Renoir APU Vega 7 or 8=iGPU gaming performance as GT 1030+ddr5 memory




Old 12/14nm AMD 3000 APU series, general power efficiency=CPU performance is very bad compared to 7nm Renoir APU.


In today GPU market, or "where solid iGPU is important" R5 4650G has a pretty good price.

 
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Panino Manino

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Jan 28, 2017
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It was strange to see this comparison without a AMD APU.
The new Xe GPU is good but these integrated graphics are too small. If he had included any AMD APU the question would change from "can you game on it" to "which games can you play on it".
 

LightningZ71

Senior member
Mar 10, 2017
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Both Intel and AMD have the ability to make processors with substantial iGPUs in them and have them perform well. With the big crunch on retail GPUs and the dearth of good, low end options out there, and with CPUs nearing the DDR5 era, we are essentially a year or so away from having roughly the memory bandwidth of the 1050/rx550-560 available to CPUs, and lithography nodes small enough to make large on-processor caches doable at a reasonable price. There's no reason that both manufacturers wouldn't offer a processor with the ability to reasonably game at 1080p at medium to high quality by then.
 

jpiniero

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Oct 1, 2010
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Both Intel and AMD have the ability to make processors with substantial iGPUs in them and have them perform well. With the big crunch on retail GPUs and the dearth of good, low end options out there, and with CPUs nearing the DDR5 era, we are essentially a year or so away from having roughly the memory bandwidth of the 1050/rx550-560 available to CPUs, and lithography nodes small enough to make large on-processor caches doable at a reasonable price. There's no reason that both manufacturers wouldn't offer a processor with the ability to reasonably game at 1080p at medium to high quality by then.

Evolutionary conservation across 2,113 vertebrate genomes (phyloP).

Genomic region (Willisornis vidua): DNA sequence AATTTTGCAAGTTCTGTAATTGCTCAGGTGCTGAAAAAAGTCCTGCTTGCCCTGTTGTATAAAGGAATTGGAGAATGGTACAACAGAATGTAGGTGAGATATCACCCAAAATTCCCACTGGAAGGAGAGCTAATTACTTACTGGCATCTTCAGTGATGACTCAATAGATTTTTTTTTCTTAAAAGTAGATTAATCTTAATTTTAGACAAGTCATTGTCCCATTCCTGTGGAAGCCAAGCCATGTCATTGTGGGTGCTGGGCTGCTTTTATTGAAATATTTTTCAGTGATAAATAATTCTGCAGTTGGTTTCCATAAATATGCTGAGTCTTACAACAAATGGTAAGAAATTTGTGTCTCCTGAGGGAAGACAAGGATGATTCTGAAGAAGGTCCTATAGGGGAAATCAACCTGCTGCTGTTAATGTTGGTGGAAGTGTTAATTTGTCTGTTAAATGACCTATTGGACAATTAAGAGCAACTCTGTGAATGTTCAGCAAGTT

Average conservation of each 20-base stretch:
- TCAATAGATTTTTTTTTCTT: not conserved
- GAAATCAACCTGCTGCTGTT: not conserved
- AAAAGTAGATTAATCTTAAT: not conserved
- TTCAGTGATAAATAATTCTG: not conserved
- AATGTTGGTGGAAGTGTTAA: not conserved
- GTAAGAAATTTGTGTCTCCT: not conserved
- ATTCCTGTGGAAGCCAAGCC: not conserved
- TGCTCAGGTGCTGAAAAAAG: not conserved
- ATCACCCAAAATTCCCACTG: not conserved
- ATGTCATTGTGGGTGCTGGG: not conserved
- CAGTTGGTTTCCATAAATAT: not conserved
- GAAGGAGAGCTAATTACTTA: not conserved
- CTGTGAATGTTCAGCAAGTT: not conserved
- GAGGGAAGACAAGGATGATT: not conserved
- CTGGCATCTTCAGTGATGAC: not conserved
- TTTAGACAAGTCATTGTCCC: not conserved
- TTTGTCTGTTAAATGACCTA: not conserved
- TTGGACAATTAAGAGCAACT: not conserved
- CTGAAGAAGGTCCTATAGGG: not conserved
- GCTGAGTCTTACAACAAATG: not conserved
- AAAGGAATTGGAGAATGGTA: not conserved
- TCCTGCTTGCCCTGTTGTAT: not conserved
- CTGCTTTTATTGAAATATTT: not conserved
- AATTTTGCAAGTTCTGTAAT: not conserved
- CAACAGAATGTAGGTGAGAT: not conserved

And discourage a dGPU sale? ;)

AMD appears to be going the other way; putting a basic IGP on the IO Die and calling it a day. Maybe at some point there will be an actual IGP chiplet.
 

IntelUser2000

Elite Member
Oct 14, 2003
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Both Intel and AMD have the ability to make processors with substantial iGPUs in them and have them perform well.
Last time both manufacturers put a large GPU, it didn't work out for them. Look how the 5775C was and abandoning it with Skylake. How about AMD in the Llano days?

Yea sure they can put a large GPU, but would we pay extra for it? We want all the extra performance for practically free right? Same price as the current anemic iGPUs? But they won't do that.

The alternative is pairing the highest end iGPU on a Core i3/Ryzen 3, so you save on the "useless" extra CPU and is more balanced. I just don't see this happening either. Do you want to be stuck to the iGPU performance, or eventually upgrade to a much faster dGPU you've been waiting for?
 
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Panino Manino

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Jan 28, 2017
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And discourage a dGPU sale? ;)

AMD appears to be going the other way; putting a basic IGP on the IO Die and calling it a day. Maybe at some point there will be an actual IGP chiplet.
Wouldn't be a good idea do kill the bottom end of the GPU line to increase CPU sales? It's just switching a product for another, and in turn would lead to increased motherboard sales.
 

LightningZ71

Senior member
Mar 10, 2017
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Last time both manufacturers put a large GPU, it didn't work out for them. Look how the 5775C was and abandoning it with Skylake. How about AMD in the Llano days?

Yea sure they can put a large GPU, but would we pay extra for it? We want all the extra performance for practically free right? Same price as the current anemic iGPUs? But they won't do that.

The alternative is pairing the highest end iGPU on a Core i3/Ryzen 3, so you save on the "useless" extra CPU and is more balanced. I just don't see this happening either. Do you want to be stuck to the iGPU performance, or eventually upgrade to a much faster dGPU you've been waiting for?

Given how much Intel wanted for the 5775C, it wasn't exactly much of a value for the money. Llano wasn't exactly setting the CPU core performance world on fire either.

The environment is also quite different at the moment. Both are competitive with core performance. There's a bunch more memory bandwidth to play with. No one can even find most video cards in the first place.

I also don't expect to get the gpu at a discount, but, conversely, I also don't expect to pay the same premium that I would expect to pay for a whole video card for an iGPU when they aren't having to foot the bill for a pcb, integrated VRM, VRAM, bracket, connectors, etc. If the 5800x was selling for $349, I wouldn't pay more than $399 for one that performed like an rx560-570.